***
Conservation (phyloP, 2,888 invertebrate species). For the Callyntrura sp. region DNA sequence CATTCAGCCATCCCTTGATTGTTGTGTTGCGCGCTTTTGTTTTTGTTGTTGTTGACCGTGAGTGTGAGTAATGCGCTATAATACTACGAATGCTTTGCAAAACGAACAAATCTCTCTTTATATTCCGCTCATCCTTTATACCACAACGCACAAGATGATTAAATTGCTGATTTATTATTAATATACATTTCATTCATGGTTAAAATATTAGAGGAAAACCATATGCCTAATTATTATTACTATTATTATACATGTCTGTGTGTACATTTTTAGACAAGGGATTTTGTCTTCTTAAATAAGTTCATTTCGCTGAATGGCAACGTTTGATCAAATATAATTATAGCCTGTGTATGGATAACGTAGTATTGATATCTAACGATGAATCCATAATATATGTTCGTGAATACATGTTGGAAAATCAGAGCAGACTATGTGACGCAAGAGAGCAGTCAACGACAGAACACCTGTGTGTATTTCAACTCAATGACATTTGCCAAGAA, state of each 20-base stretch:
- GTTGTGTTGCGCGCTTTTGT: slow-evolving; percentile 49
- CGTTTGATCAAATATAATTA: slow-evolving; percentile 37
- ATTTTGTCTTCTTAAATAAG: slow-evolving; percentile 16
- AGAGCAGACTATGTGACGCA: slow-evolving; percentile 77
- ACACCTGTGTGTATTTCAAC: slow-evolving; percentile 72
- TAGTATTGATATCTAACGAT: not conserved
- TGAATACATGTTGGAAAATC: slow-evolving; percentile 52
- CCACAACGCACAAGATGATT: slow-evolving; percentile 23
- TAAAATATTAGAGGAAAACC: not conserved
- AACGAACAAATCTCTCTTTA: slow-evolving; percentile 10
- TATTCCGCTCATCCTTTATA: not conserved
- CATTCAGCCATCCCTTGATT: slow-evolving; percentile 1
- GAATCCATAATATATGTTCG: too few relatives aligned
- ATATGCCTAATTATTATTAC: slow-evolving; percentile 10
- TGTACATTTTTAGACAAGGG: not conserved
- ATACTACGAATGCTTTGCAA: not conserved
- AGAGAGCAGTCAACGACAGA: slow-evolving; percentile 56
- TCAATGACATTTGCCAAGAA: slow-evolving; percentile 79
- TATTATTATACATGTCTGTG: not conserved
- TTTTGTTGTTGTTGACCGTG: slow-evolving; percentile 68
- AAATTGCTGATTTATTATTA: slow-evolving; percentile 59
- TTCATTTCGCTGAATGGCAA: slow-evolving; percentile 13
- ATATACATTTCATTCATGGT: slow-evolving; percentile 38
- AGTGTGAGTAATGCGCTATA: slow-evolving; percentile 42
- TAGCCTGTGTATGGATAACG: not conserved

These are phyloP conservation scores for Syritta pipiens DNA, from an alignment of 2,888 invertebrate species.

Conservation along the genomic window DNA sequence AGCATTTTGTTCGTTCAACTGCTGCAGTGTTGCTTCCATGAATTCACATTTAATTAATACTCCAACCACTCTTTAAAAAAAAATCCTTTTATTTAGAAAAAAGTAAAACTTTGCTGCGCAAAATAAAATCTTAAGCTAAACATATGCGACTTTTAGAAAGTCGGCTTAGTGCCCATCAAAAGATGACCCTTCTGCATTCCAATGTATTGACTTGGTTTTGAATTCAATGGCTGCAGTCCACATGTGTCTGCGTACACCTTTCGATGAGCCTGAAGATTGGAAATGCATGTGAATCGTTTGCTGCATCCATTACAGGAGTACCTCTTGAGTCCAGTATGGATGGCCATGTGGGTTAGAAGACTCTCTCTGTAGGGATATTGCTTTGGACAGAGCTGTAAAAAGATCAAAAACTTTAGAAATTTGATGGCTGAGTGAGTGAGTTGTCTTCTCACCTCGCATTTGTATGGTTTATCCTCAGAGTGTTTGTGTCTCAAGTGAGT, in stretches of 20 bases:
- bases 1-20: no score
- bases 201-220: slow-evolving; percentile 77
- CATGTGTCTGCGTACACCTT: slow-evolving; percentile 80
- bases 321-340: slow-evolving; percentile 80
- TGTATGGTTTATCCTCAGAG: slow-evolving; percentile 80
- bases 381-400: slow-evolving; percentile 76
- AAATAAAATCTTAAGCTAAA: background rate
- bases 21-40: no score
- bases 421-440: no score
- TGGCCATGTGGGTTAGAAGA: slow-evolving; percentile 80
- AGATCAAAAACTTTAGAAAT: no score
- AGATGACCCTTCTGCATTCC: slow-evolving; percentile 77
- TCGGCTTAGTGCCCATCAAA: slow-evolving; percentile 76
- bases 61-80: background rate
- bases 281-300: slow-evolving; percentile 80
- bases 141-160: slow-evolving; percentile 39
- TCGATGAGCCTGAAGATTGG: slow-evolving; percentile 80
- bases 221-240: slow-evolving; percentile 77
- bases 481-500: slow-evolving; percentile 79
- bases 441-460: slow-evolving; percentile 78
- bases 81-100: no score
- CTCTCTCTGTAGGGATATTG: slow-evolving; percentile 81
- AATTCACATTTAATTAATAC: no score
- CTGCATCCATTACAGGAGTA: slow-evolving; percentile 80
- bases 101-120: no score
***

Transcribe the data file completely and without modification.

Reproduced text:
Conservation (phyloP, 2,888 invertebrate species). For the Callyntrura sp. region DNA sequence CATTCAGCCATCCCTTGATTGTTGTGTTGCGCGCTTTTGTTTTTGTTGTTGTTGACCGTGAGTGTGAGTAATGCGCTATAATACTACGAATGCTTTGCAAAACGAACAAATCTCTCTTTATATTCCGCTCATCCTTTATACCACAACGCACAAGATGATTAAATTGCTGATTTATTATTAATATACATTTCATTCATGGTTAAAATATTAGAGGAAAACCATATGCCTAATTATTATTACTATTATTATACATGTCTGTGTGTACATTTTTAGACAAGGGATTTTGTCTTCTTAAATAAGTTCATTTCGCTGAATGGCAACGTTTGATCAAATATAATTATAGCCTGTGTATGGATAACGTAGTATTGATATCTAACGATGAATCCATAATATATGTTCGTGAATACATGTTGGAAAATCAGAGCAGACTATGTGACGCAAGAGAGCAGTCAACGACAGAACACCTGTGTGTATTTCAACTCAATGACATTTGCCAAGAA, state of each 20-base stretch:
- GTTGTGTTGCGCGCTTTTGT: slow-evolving; percentile 49
- CGTTTGATCAAATATAATTA: slow-evolving; percentile 37
- ATTTTGTCTTCTTAAATAAG: slow-evolving; percentile 16
- AGAGCAGACTATGTGACGCA: slow-evolving; percentile 77
- ACACCTGTGTGTATTTCAAC: slow-evolving; percentile 72
- TAGTATTGATATCTAACGAT: not conserved
- TGAATACATGTTGGAAAATC: slow-evolving; percentile 52
- CCACAACGCACAAGATGATT: slow-evolving; percentile 23
- TAAAATATTAGAGGAAAACC: not conserved
- AACGAACAAATCTCTCTTTA: slow-evolving; percentile 10
- TATTCCGCTCATCCTTTATA: not conserved
- CATTCAGCCATCCCTTGATT: slow-evolving; percentile 1
- GAATCCATAATATATGTTCG: too few relatives aligned
- ATATGCCTAATTATTATTAC: slow-evolving; percentile 10
- TGTACATTTTTAGACAAGGG: not conserved
- ATACTACGAATGCTTTGCAA: not conserved
- AGAGAGCAGTCAACGACAGA: slow-evolving; percentile 56
- TCAATGACATTTGCCAAGAA: slow-evolving; percentile 79
- TATTATTATACATGTCTGTG: not conserved
- TTTTGTTGTTGTTGACCGTG: slow-evolving; percentile 68
- AAATTGCTGATTTATTATTA: slow-evolving; percentile 59
- TTCATTTCGCTGAATGGCAA: slow-evolving; percentile 13
- ATATACATTTCATTCATGGT: slow-evolving; percentile 38
- AGTGTGAGTAATGCGCTATA: slow-evolving; percentile 42
- TAGCCTGTGTATGGATAACG: not conserved

These are phyloP conservation scores for Syritta pipiens DNA, from an alignment of 2,888 invertebrate species.

Conservation along the genomic window DNA sequence AGCATTTTGTTCGTTCAACTGCTGCAGTGTTGCTTCCATGAATTCACATTTAATTAATACTCCAACCACTCTTTAAAAAAAAATCCTTTTATTTAGAAAAAAGTAAAACTTTGCTGCGCAAAATAAAATCTTAAGCTAAACATATGCGACTTTTAGAAAGTCGGCTTAGTGCCCATCAAAAGATGACCCTTCTGCATTCCAATGTATTGACTTGGTTTTGAATTCAATGGCTGCAGTCCACATGTGTCTGCGTACACCTTTCGATGAGCCTGAAGATTGGAAATGCATGTGAATCGTTTGCTGCATCCATTACAGGAGTACCTCTTGAGTCCAGTATGGATGGCCATGTGGGTTAGAAGACTCTCTCTGTAGGGATATTGCTTTGGACAGAGCTGTAAAAAGATCAAAAACTTTAGAAATTTGATGGCTGAGTGAGTGAGTTGTCTTCTCACCTCGCATTTGTATGGTTTATCCTCAGAGTGTTTGTGTCTCAAGTGAGT, in stretches of 20 bases:
- bases 1-20: no score
- bases 201-220: slow-evolving; percentile 77
- CATGTGTCTGCGTACACCTT: slow-evolving; percentile 80
- bases 321-340: slow-evolving; percentile 80
- TGTATGGTTTATCCTCAGAG: slow-evolving; percentile 80
- bases 381-400: slow-evolving; percentile 76
- AAATAAAATCTTAAGCTAAA: background rate
- bases 21-40: no score
- bases 421-440: no score
- TGGCCATGTGGGTTAGAAGA: slow-evolving; percentile 80
- AGATCAAAAACTTTAGAAAT: no score
- AGATGACCCTTCTGCATTCC: slow-evolving; percentile 77
- TCGGCTTAGTGCCCATCAAA: slow-evolving; percentile 76
- bases 61-80: background rate
- bases 281-300: slow-evolving; percentile 80
- bases 141-160: slow-evolving; percentile 39
- TCGATGAGCCTGAAGATTGG: slow-evolving; percentile 80
- bases 221-240: slow-evolving; percentile 77
- bases 481-500: slow-evolving; percentile 79
- bases 441-460: slow-evolving; percentile 78
- bases 81-100: no score
- CTCTCTCTGTAGGGATATTG: slow-evolving; percentile 81
- AATTCACATTTAATTAATAC: no score
- CTGCATCCATTACAGGAGTA: slow-evolving; percentile 80
- bases 101-120: no score